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Med School prof speaks out on relationships

Book by Scott Haltzman '82 MD '85 garners media attention

Monday, February 27, 2006

On Valentine’s Day, New York Times Op-Ed page readers may have been surprised to find columnist John Tierney’s piece rich with relationship advice. “Tell your wife you adore her. Suggest an activity that’s fun,” Tierney wrote. First-time author Dr. Scott Haltzman ’82 MD ’85, a clinical assistant professor of psychiatry and human behavior, was the source of Tierney’s newly acquired relationship wisdom.

Haltzman’s book, “The Secrets of Happily Married Men: Eight Ways To Win Your Wife’s Heart Forever,” has received rave reviews and landed him spots on ABC News’ “Good Morning America” and National Public Radio’s “Here and Now.” Written for real people in real relationships, Haltzman said the book is based on his own experience as a practicing psychiatrist and draws on six years of focused research.

“I really think that the book is going to have an impact on the world,” said Haltzman, who has already heard from couples that read the book aloud to each other every night and use it as a model in their relationship.

Weary of the traditional model of couples therapy, Haltzman believes men and women have innate differences: men are goal-oriented and do not have a natural tendency to talk about their emotions like women do, he said.

“It seemed that what I had learned theoretically and what worked practically were worlds apart, so my goal was to push away the theory a little and describe what really works,” he said.

Haltzman advises men to “make marriage your job” – a notion that he says is unromantic but easy to relate to for all men, many of whom are more successful in their workplaces than in their marriages.

“Most women recognize their man has a lot more relationship potential than Homer Simpson, and they want to know how to tap that potential,” he added.

After Tierney’s op-ed piece, “The Secrets of Happily Married Men” skyrocketed to’s list of top 100 sellers in books. Haltzman said he thinks the book’s popularity will increase as more people finish reading it and integrate its advice into their relationships.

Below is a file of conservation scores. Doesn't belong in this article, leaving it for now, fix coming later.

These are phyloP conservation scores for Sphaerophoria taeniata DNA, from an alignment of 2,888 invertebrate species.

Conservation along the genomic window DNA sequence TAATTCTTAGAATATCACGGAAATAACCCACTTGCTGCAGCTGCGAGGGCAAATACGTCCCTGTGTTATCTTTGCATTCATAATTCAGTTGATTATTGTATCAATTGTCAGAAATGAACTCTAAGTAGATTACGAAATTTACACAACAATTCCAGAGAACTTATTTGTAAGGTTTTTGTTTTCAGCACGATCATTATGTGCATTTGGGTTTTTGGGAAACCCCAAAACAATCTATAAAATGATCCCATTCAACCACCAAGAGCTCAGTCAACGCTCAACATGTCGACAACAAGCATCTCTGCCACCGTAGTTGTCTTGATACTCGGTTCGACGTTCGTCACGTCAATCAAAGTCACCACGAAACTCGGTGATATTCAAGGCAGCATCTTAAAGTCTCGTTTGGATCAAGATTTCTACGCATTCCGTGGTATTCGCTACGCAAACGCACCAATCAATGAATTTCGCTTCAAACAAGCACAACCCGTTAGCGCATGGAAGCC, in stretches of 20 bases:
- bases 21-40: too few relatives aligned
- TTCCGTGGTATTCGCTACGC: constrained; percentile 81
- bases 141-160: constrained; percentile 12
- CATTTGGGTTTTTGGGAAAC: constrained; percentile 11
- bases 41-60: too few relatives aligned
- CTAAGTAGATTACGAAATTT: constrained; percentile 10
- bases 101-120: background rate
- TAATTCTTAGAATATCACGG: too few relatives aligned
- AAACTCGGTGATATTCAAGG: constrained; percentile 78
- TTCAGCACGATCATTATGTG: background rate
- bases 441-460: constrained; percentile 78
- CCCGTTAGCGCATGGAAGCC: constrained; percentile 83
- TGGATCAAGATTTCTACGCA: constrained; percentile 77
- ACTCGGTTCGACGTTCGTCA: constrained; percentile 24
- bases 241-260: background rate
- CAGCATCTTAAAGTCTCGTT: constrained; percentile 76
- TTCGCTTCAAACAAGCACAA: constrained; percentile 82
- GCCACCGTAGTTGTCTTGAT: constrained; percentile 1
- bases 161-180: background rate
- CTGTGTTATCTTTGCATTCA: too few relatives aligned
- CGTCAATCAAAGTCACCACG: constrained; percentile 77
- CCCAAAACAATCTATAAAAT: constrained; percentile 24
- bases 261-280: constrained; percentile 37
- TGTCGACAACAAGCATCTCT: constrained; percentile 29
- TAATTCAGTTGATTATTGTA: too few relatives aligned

He noted that although women buy 80 to 90 percent of all relationship books, according to his own estimates, his book has a unique appeal to male buyers. “If I can get 50 percent of all buyers to be men, that would be incredible,” he said.

In a culture where men are often seen as “relationship buffoons,” Haltzman said that “just by buying this book, your wife is already going to be happy with you.”

Haltzman said his own wife at first felt “threatened” by the book and its “secrets,” but she enjoyed reading it – the most meaningful praise for Haltzman and a strong sign to him that the book speaks to women as well as men.

“Even if John Tierney liked it, if women didn’t like this book, guys wouldn’t be buying it,” he said.

Though the book rests on Haltzman’s academic research, it is written for a broader commercial audience. He said that finding a balance between “maintaining some academic credibility and writing a book that the public will appreciate” was difficult at times.

Haltzman was particularly reminded of this during a Fox News interview in which he was asked for an opinion on butt implants. “It’s a challenge to keep a serious dialogue, but also to keep it engaging,” he said.

So, is Haltzman’s book only for married men, or could it be of use to a Brown student? While some of the book’s advice is particularly suited for married couples, it contains some general relationship advice “anyone could use,” Haltzman said. It emphasizes that “men shouldn’t have to feel like they have to be feminized” to have a successful relationship, something college-aged men can appreciate, he said.

However, casual daters need not be too concerned. “With dating, women are more willing to accept a man’s stupid guy stuff,” Haltzman said.

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